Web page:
(Of course, corn is a success story; plenty of people domesticated plants that actually weren’t very good just because that’s what they happened to have.)
Japan in 1850 was a culturally rich, pre-industrial, feudal society with a strong isolationist stance. In 1853, the Japanese discovered that the rest of the world’s industrial, military technology was now sufficiently advanced to pose a serious threat to Japanese sovereignty. Things immediately degenerated, culminating in the Boshin War (civil war, 1868-9,) but with the Meiji Restoration Japan embarked on an industrialization crash-course. By 1895, Japan had kicked China’s butt in the First Sino-Japanese War and the Japanese population doubled–after holding steady for centuries–between 1873 and 1935. (From 35 to 70 million people.) By the 1930s, Japan was one of the world’s most formidable industrial powers, and today it remains an economic and technological powerhouse.
Clearly the Japanese people, in 1850, contained the untapped ability to build a much more complex and advanced society than the one they had, and it did not take much exposure to the outside world to precipitate a total economic and technological revolution.
A similar case occurred in 1821 when Sequoyah, a Cherokee man, invented his own syllabary (syllable-based alphabet) after observing American soldiers reading letters. The Cherokee quickly adopted Sequoyah’s writing system–by 1825, the majority of Cherokee were literate and the Cherokee had their own printing industry. Interestingly, although some of the Cherokee letters look like Latin, Greek, or Cyrillic letters, there is no correspondence in sound, because Sequoyah could not read English. He developed his entire syllabary after simply being exposed to the idea of writing.
The idea of literacy has occurred independently only a few times in human history; the vast majority of people picked up alphabets from someone else. Our Alphabet comes from the Latins who got it from the Greeks who adopted it from the Phoenicians who got it from some proto-canaanite script writers, and even then literacy spread pretty slowly. The Cherokee, while not as technologically advanced as Europeans at the time, were already a nice agricultural society and clearly possessed the ability to become literate as soon as they were exposed to the idea.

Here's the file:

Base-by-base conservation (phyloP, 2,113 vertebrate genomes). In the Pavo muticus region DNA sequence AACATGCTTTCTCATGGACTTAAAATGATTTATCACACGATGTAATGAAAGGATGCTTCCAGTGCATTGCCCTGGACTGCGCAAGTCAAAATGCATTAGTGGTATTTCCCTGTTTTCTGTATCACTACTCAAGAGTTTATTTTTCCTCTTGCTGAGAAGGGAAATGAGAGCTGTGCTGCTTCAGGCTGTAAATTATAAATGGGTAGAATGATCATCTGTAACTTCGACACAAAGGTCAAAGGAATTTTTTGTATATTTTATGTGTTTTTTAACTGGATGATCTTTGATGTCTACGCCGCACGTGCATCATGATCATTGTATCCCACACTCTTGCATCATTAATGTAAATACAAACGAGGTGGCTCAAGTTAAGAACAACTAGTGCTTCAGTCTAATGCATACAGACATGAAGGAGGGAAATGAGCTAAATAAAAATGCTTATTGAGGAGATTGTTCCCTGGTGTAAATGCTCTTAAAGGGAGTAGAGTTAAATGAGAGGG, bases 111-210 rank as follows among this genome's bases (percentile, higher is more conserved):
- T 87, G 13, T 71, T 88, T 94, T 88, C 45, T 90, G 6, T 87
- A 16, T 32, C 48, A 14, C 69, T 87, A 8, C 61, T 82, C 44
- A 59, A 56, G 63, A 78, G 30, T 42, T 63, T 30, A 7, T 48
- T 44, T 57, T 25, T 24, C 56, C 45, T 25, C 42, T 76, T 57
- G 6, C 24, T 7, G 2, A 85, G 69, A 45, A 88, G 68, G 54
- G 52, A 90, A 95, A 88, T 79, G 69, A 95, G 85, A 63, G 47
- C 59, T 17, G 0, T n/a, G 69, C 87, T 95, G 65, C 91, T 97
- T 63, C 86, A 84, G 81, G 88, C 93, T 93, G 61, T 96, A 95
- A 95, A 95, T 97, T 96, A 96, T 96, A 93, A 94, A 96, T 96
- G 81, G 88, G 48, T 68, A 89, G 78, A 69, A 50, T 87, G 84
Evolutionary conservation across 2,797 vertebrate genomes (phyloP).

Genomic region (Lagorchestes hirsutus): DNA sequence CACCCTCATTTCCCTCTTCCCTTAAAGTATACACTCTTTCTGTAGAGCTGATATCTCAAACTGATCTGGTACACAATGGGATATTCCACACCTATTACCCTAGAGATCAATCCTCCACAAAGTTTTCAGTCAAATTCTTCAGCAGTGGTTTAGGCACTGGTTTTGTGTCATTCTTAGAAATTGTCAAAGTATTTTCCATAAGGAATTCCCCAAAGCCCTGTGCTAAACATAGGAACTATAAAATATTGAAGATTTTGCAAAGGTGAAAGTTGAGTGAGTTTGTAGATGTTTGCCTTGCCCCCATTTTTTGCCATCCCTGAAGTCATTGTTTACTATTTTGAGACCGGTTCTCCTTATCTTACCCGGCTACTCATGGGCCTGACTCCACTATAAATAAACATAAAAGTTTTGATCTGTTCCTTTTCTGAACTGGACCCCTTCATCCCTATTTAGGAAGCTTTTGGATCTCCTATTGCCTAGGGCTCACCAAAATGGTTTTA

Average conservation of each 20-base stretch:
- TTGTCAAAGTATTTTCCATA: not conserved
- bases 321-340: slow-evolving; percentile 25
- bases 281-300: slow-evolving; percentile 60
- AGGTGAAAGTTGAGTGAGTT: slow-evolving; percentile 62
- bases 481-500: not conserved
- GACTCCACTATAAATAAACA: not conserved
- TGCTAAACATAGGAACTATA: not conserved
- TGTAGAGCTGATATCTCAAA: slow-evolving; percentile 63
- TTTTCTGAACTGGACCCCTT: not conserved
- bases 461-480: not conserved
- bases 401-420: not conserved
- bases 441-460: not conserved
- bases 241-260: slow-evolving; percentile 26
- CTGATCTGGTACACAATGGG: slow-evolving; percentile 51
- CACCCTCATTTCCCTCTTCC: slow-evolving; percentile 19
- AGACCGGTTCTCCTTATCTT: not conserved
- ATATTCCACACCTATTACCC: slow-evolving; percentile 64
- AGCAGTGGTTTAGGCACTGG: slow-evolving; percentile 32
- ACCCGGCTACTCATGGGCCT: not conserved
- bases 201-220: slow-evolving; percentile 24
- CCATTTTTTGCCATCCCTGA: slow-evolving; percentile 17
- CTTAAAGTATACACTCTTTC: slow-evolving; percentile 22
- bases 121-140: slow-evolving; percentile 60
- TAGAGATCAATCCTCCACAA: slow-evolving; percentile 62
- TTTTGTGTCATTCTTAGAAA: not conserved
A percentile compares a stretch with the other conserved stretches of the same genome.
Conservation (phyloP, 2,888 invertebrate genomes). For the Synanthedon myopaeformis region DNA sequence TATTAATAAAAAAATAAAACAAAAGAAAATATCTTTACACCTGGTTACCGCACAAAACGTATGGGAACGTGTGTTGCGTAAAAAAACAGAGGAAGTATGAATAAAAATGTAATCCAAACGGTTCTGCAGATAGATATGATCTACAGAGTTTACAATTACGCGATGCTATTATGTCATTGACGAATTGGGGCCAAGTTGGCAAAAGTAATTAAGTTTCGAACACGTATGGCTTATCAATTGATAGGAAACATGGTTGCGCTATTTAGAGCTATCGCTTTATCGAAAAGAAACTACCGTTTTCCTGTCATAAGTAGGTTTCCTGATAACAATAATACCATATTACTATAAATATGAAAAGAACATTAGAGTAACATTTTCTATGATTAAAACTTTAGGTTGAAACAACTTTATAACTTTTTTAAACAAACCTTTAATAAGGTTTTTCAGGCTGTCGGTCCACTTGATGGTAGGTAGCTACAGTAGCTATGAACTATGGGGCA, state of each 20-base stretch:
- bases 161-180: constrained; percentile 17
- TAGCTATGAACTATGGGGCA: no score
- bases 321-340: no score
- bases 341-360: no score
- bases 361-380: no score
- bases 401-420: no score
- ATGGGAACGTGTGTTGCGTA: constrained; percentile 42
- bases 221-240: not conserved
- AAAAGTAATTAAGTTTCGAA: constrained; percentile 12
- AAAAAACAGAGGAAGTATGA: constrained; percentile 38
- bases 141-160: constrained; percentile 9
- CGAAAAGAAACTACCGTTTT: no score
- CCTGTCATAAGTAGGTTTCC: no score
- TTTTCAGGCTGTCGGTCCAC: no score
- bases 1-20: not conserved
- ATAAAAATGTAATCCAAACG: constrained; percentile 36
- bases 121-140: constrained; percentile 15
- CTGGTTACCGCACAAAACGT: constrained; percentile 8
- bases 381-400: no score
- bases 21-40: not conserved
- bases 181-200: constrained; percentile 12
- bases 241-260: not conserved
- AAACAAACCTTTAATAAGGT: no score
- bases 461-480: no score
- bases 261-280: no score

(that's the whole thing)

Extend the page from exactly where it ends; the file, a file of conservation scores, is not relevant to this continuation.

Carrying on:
Likewise, contact between Europeans and groups like the Australian Aboriginees did not result in the Aboriginees adopting European technology nor a new and improved fusion of Aboriginee and European tech, but in total disaster for the Aboriginees. While the Japanese consistently top the charts in educational attainment, Aboriginee communities are still struggling with low literacy rates, high dropout rates, and low employment–the modern industrial economy, in short, has not been kind to them.
Along a completely different evolutionary pathway, cephalopods–squids, octopuses, and their tentacled ilk–are the world’s smartest invertebrates. This is pretty amazing, given that their nearest cousins are snails and clams. Yet cephalopod intelligence only goes so far. No one knows (yet) just how smart cephalopods are–squids in particular are difficult to work with in captivity because they are active hunter/swimmers and need a lot more space than the average aquarium can devote–but their brain power appears to be on the order of a dog’s.
After millions of years of evolution, cephalopods may represent the best nature can do–with an invertebrate. Throw in a backbone, and an animal can get a whole lot smarter.
And in chemistry, activation energy is the amount of energy you have to put into a chemical system before a reaction can begin. Stable chemical systems essentially exist at local optima, and it can require the input of quite a lot of energy before you get any action out of them. For atoms, iron is the global–should we say universal?–optimum, beyond which reactions are endothermic rather than exothermic. In other words, nuclear fusion at the core of the sun ends with iron; elements heavier than iron can only be produced when stars explode.
So what do local optima have to do with diversity?
The current vogue for diversity (“Diversity is our greatest strength”) suggests that we can reach global optima faster by simply smushing everyone together and letting them compare notes. Scroll back to the Japanese case. Edo Japan had a nice culture, but it was also beset by frequent famines. Meiji Japan doubled its population. Giving everyone, right now, the same technology and culture would bring everyone up to the same level.
But you can’t tell from within if you are at a local or global optimum. That’s how they work. The Indians likely would have never developed corn had they been exposed to wheat early on, and subsequently Europeans would have never gotten to adopt corn, either. Good ideas can take a long time to refine and develop. Cultures can improve rapidly–even dramatically–by adopting each other’s good ideas, but they also need their own space and time to pursue their own paths, so that good but slowly developing ideas aren’t lost.